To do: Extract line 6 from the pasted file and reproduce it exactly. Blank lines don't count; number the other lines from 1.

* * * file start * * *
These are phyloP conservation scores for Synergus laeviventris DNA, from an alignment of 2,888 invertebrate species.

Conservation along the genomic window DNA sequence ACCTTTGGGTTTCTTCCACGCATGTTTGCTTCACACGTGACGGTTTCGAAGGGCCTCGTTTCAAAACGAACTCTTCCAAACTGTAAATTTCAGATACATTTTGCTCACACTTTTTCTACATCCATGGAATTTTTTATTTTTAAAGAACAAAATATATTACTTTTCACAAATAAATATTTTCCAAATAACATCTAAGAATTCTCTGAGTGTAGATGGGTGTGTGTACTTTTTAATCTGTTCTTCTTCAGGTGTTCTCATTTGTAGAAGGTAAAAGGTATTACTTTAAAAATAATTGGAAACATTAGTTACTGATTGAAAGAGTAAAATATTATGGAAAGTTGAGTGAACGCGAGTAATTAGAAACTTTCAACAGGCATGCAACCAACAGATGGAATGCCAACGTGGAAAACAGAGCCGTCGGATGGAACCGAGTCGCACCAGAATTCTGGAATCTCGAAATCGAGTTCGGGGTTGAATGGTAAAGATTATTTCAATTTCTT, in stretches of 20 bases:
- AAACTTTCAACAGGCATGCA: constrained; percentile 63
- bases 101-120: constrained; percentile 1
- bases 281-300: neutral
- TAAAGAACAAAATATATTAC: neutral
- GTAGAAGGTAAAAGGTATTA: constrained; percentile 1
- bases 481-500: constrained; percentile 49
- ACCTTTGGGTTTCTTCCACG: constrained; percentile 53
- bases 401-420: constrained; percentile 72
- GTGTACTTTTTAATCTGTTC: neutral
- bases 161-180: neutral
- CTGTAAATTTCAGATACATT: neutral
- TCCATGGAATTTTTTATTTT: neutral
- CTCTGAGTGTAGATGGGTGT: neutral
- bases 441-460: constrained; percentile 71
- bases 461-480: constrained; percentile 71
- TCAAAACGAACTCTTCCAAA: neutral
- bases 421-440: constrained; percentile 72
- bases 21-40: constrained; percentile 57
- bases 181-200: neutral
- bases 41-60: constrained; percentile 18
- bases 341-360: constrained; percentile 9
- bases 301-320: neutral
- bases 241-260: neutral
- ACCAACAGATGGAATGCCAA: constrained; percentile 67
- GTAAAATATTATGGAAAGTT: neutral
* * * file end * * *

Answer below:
- TAAAGAACAAAATATATTAC: neutral